The last option lets you decide whether to use the default Do Not Disturb behavior or create your own settings for use in specific situations. Custom settings options provide tremendous flexibility for the precise behavior of the smartphone during calendar events. For example, only calls or text messages from favorite contacts are allowed, or other sounds other than events and alarms are not allowed. You can even specify how notifications are displayed for different types of events.
If you don’t see this menu on your device, either an older version of Android is applied, or the manufacturer has hidden this part in the operating system. In this case, you can use a simplified version of an applet called IFTTT.
9. Send quick responses to group event attendees
Just like Android can send a simple, pre-written response when you reject a call, Google Calendar provides the ability to send a quick note to everyone related to an upcoming event. Let’s see how to configure this feature.
Open the Calendar app, tap the three-line menu icon in the upper-left corner, and select “Settings” from the menu that appears. Select ‘General’ and scroll down until you see ‘Quick Response’. Tap ‘Quick Response’ and you’ll see a pre-message that can be sent to anyone involved in the event.
You can send 4 different messages depending on your attendance status, and oddly enough, you can’t create additional messages, but you can modify the default response to your liking. Just tap any message and enter the desired text.
How to use is simple. After opening an event to which at least one person is invited, tap the envelope icon to the right of the ‘Participant’ line and tap the desired response from the list. An e-mail addressed to the attendee is automatically created. Just click ‘Send’.
10. Duplicate Existing Events
Aren’t there times when you need to create a new event that is very similar to an existing one? The Google Calendar app on Android provides an easy way to create new events by duplicating existing events. Tap the event you want to duplicate, tap the three-dot menu icon in the upper-right corner, and select ‘Duplicate’.
Now it’s over. The information from the original event is written out and a new event is displayed that can be modified as needed. There is no easier way to create a new event than this.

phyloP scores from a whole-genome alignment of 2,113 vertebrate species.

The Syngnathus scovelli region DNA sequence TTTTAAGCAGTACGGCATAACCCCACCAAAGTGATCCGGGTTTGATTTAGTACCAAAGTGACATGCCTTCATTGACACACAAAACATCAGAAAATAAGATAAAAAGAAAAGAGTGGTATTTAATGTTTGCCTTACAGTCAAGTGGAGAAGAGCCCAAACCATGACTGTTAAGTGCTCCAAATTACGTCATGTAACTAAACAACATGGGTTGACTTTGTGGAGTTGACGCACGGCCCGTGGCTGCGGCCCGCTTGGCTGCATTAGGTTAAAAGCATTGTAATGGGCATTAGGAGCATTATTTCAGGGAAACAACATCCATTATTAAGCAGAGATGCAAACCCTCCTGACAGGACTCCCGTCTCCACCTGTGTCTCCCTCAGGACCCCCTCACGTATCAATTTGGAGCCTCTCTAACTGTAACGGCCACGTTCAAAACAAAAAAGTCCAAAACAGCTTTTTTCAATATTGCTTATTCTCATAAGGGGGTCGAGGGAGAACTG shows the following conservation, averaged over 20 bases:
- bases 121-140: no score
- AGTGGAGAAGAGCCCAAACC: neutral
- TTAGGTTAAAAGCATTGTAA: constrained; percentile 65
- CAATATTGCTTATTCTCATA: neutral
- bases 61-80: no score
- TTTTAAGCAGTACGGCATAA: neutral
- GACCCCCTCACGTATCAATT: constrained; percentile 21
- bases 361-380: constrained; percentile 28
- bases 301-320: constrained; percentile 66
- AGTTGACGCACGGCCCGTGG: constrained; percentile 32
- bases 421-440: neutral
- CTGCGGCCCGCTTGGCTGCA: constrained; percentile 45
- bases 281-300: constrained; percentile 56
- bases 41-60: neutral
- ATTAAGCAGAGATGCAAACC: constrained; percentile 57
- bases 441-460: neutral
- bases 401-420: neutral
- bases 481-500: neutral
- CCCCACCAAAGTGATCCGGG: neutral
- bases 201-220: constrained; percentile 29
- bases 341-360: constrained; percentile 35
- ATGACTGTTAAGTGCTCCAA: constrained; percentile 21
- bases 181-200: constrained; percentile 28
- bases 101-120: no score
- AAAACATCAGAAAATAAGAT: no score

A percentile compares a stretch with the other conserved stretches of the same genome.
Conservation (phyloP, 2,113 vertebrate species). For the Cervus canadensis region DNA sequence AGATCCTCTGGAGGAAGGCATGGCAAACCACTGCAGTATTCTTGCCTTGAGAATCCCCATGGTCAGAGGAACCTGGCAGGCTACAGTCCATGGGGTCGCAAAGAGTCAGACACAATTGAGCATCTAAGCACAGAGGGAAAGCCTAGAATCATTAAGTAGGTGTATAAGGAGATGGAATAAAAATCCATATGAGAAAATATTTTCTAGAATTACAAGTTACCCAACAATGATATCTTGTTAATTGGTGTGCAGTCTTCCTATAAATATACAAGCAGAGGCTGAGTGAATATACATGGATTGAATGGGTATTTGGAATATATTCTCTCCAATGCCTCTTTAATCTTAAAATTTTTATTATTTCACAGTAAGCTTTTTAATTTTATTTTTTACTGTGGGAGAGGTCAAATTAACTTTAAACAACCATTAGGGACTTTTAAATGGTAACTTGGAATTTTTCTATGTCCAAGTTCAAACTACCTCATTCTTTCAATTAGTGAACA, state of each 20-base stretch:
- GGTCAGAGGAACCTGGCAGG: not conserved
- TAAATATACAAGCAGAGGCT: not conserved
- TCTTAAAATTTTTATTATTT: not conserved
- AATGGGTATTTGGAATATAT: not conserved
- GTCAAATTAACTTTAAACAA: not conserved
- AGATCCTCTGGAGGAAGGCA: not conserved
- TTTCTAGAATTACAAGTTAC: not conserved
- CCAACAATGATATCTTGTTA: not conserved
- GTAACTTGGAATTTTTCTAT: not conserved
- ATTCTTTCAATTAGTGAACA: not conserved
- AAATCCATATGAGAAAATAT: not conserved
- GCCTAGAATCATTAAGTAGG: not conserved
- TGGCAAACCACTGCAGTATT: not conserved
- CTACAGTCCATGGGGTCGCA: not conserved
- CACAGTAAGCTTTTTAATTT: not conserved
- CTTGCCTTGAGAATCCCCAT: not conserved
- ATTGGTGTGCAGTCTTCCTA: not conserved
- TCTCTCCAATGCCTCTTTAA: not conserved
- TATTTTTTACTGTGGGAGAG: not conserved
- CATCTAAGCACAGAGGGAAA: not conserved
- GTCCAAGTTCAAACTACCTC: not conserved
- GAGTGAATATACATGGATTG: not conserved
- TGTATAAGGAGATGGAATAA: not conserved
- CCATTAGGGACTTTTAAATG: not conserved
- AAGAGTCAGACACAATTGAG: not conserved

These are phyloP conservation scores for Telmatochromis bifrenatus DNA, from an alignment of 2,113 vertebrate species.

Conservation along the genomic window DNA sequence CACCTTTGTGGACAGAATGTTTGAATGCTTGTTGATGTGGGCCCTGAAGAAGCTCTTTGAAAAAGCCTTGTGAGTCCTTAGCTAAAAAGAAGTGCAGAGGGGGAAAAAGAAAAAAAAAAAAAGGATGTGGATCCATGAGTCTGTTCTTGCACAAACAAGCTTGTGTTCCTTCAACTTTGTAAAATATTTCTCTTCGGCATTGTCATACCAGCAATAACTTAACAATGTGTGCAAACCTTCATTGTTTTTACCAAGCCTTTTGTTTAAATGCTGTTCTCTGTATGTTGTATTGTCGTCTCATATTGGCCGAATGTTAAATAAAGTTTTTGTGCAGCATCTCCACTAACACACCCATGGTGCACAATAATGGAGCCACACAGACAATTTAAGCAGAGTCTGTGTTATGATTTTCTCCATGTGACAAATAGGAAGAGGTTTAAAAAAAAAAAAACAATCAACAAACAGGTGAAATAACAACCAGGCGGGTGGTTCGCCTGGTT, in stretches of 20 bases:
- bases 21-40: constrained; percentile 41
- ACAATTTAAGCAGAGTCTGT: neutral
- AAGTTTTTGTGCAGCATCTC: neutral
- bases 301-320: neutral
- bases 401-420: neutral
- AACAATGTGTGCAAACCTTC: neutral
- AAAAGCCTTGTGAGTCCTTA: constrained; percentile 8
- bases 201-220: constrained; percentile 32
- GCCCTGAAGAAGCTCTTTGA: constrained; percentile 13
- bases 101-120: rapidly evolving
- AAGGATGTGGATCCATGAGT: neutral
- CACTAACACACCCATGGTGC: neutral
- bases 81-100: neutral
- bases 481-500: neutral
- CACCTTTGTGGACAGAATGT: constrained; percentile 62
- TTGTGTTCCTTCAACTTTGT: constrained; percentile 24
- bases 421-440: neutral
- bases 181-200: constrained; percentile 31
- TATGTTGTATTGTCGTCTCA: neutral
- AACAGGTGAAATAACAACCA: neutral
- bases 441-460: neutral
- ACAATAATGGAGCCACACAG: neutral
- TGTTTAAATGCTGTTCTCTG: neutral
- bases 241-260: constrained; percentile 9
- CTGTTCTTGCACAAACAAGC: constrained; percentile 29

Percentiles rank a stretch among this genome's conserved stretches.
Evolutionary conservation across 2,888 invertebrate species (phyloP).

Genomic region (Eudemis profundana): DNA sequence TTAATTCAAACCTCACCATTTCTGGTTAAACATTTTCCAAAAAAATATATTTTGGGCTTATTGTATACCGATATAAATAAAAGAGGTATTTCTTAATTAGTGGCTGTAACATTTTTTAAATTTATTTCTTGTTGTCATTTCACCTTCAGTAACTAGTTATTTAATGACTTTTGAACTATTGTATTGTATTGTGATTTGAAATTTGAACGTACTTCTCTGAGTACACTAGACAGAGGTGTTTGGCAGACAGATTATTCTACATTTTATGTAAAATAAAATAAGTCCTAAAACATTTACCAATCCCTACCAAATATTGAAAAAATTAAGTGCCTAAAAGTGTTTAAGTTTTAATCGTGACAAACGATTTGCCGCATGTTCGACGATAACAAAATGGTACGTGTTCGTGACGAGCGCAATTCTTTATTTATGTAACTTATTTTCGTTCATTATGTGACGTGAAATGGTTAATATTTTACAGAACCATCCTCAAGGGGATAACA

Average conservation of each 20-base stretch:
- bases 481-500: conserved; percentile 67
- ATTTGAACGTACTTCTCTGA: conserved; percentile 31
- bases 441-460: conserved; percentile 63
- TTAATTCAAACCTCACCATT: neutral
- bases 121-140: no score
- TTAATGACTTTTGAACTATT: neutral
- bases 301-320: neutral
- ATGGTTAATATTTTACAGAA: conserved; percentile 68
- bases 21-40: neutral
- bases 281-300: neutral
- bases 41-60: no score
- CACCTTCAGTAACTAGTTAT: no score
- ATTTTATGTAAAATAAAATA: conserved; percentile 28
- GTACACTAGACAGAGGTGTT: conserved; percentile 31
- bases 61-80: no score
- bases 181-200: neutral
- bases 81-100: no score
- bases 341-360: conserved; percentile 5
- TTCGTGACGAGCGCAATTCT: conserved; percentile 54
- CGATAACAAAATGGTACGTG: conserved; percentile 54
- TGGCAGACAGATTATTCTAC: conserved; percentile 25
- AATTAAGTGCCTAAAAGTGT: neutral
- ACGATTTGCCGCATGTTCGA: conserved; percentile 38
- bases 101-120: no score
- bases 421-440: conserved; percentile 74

11. Change the default notification time
The default notification time for new events is not for everyone. In general, if you’re a user who changes your event notification settings (or quietly mumbles creative swear every time you announce earlier or later than you want), adjust your calendar’s default reminder time to suit you.
In the Settings menu of the Calendar app, tap the calendar associated with the Google account you want to edit. A screen is displayed where you can change the default notification time for all-day events as well as new events. You can add multiple notifications, and you can also change the default color of the calendar here. You can also change the default notification time for secondary calendars linked to other Google accounts in the same way.
12. Goal setting and management
The Android Google Calendar app can also help you create recurring goals. Although the name of this feature may sound pretentious, it can actually give you real value from a productivity standpoint.
Tap the circular plus icon in the lower-right corner of the Calendar app, choose Goals, and see what’s displayed. With the goals of ‘Exercise’, ‘Self-development’, ‘Family and Friends’, and ‘Your own time’, Google Calendar provides ‘Learning to Play the Piano’, ‘Cleaning’, ‘Dining with Family’, ‘Calling Daddy’, ‘Meditation’ ‘, etc., suggest an event that is hard to believe that someone will actually add it to your calendar and follow it. Most of the proposals are childish, but the one in the last goal of ‘a planned life’ is worth a look.
Tapping on each goal suggests several goals to book in the future. If you ignore the suggestion and hit ‘customize’, another suggestion will appear. You can ignore all the suggestions and enter your own activities that really matter, such as processing an invoice, planning a meeting, or ordering a sandwich for lunch. After that, the calendar asks for how often, for how long, and when the activity is performed, finds free time in the calendar and automatically adds the activity as often as needed.
Each time you complete an activity, you can mark it on your calendar so you can track how far you’ve reached your goal. You can even ‘prepare and track your progress’ with a ‘smart reminder’ feature that sends you notifications before and after scheduled activities (you might grumble about the annoying nature of ‘smart notifications’).
It’s not innovative, but it’s an interesting and visually differentiated way for users who want to live a goal-oriented life or have activities they need to do on a regular basis.
Bonus Tip: Hidden ‘codenames’ in Google Calendar
Few people know about it, but you can ‘hack’ the calendar app’s illustration system so that it displays illustrations for any event you want. All you need to do is include a word that the Google Calendar app recognizes in the event title. The hidden ‘code name’ can be found in the Android Intelligence I run .
There are several ways to improve the Google Calendar experience on Android smartphones. Now all the user has to do is to make things go according to plan.